- The Unfinished Peace after World War I: America, Britain, and the Stabilisation of Europe, 1919–1932
According to the author of this massive book, his intention was to explore "the closest approximation of a viable Euro-Atlantic peace order [End Page 1264] after the Great War" (p. 2). In undertaking this exploration he seeks to show that this order was not to be found in the treaty system of Versailles, but was "the result of a fundamental recasting of transatlantic relations . . . which led to the emergence of a qualitatively different system" erected during the half-decade after Versailles on the two main pillars of the London reparations settlement of 1924 and the Locarno security pact of 1925. He credits Charles E. Hughes and Ramsay MacDonald for achieving this new order, which was followed by Anglo-American efforts to foster European stability. Here he credits Austen Chamberlain's "noble work of appeasement" between France and Germany; Frank B. Kellogg's definition of America's role as benign, aloof, arbiter in "the European dispute"; and finally Herbert Hoover's efforts to recast Europe after the model of American Progressivism and by replacing old-style European diplomacy with a rational, "economic" modus operandi. These initiatives, according to Patrick Cohrs, offered the best hope of stabilizing Weimar Germany (and thus Europe) by fostering its integration into the new international system, but in the end they failed to achieve more than a brief respite because they were unable to overcome "various forms of postwar nationalism and reticence towards more forceful international engagements" (p. 11).
The author's claim that he has adopted a new methodological approach—which he defines as interpreting Anglo-American policies "in a new light" and reassessing "the postwar international system" is without foundation. There is nothing new in the methods adopted here. Equally dubious is the "one central premise" upon which the analysis is supposed to rest—that the "area in which to look for the origins of relative stagnation or transformation in any system of international politics is the field of individual outlooks and collective mentalities" (p. 13). Where else is one supposed to look? These rather meaningless rhetorical flourishes pepper the entire book. The claims to newness notwithstanding, the bulk of the book essentially repeats old liberal interpretations of the leading figures of the 1920s: an internationalist Ramsay MacDonald attempting to create a new moral order in Europe; a disinterested Hughes and Kellogg attempting to replace the balance of power with the rule of law in international affairs; the good socialist E´douard Herriot rejecting the narrow nationalism of Raymond Poincaré; a praiseworthy Gustav Stresemann who wishes only to see Germany return to the "comity of nations."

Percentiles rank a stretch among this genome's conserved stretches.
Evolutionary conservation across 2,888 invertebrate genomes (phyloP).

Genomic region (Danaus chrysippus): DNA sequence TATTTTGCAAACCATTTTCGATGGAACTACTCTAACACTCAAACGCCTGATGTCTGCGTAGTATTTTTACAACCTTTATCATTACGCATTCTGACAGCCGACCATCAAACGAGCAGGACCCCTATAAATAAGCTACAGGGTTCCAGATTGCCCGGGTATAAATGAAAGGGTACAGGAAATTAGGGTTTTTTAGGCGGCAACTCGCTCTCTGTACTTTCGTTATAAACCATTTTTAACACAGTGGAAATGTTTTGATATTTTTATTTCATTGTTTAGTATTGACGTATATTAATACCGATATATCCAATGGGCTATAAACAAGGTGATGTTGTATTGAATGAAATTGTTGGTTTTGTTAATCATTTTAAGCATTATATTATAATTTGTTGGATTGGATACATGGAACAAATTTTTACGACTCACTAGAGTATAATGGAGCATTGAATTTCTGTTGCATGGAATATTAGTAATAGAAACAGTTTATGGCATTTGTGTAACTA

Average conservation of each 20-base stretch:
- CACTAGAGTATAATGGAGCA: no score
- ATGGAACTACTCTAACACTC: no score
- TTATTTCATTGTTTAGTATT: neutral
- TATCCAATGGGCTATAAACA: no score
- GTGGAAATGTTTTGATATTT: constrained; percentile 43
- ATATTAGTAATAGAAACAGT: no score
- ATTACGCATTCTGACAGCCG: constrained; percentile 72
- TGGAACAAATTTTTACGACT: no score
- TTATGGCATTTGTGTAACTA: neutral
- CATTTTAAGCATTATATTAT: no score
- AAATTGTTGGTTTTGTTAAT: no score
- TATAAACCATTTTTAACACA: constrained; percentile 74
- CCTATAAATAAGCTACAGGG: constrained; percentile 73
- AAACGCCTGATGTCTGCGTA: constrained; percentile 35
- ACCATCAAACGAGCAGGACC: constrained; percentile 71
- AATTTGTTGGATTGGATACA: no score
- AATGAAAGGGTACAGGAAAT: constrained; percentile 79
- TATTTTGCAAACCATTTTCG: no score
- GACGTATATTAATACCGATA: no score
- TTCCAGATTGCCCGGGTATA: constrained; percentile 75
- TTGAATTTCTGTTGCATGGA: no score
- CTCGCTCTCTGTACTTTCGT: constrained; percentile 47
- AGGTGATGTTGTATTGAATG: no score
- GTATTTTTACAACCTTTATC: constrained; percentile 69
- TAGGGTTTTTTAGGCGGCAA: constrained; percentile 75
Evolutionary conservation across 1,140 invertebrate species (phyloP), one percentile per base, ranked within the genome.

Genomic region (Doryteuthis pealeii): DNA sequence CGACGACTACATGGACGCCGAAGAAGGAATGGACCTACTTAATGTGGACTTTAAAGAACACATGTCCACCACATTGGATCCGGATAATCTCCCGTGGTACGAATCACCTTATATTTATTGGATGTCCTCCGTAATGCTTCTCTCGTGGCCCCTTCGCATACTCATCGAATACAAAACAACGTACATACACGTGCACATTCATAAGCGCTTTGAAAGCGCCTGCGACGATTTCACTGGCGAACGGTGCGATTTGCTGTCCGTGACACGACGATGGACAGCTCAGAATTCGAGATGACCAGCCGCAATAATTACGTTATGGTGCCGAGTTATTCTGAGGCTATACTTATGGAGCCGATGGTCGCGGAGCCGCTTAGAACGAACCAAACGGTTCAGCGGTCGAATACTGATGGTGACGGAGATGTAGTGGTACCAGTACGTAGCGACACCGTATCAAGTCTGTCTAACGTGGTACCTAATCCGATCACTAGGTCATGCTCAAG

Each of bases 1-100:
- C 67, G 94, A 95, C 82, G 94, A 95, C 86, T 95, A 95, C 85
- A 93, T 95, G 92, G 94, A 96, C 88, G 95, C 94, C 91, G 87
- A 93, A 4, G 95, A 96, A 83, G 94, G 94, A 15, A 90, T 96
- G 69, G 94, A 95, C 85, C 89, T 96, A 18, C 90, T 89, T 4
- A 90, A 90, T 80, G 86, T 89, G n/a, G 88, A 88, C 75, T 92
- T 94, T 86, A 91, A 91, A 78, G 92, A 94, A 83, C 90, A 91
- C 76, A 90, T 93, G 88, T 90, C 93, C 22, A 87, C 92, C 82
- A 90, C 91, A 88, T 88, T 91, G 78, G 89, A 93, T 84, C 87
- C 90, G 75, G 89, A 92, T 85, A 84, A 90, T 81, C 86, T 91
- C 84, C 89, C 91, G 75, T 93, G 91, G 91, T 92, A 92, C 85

Students of international history may be astonished to discover that the calamities facing Europe can be explained by the fact that the 1920s were a "fulcrum stage in a protracted transition process" between the pre-1914 Pax Britannica and the post-1945 Pax Americana. The antiquated notion that Britain kept the peace of the world before 1914—and the laughable one that America has established one after 1945 is curious enough—but to argue that the difficulties of 1914–45 arose from the absence of an Anglo-American "hegemon" is simply preposterous. And the author certainly fails to prove it. Finally, readers of this journal will perhaps be surprised to discover that in almost 700 pages dealing with the "stabilization" of Europe from Versailles to Hitler, there is barely a mention of military or naval matters, nothing on strategy, no attempt to connect financial affairs to the armed forces on which [End Page 1265] assessments of power and security depended. This book adds little to our understanding of Europe between the wars.
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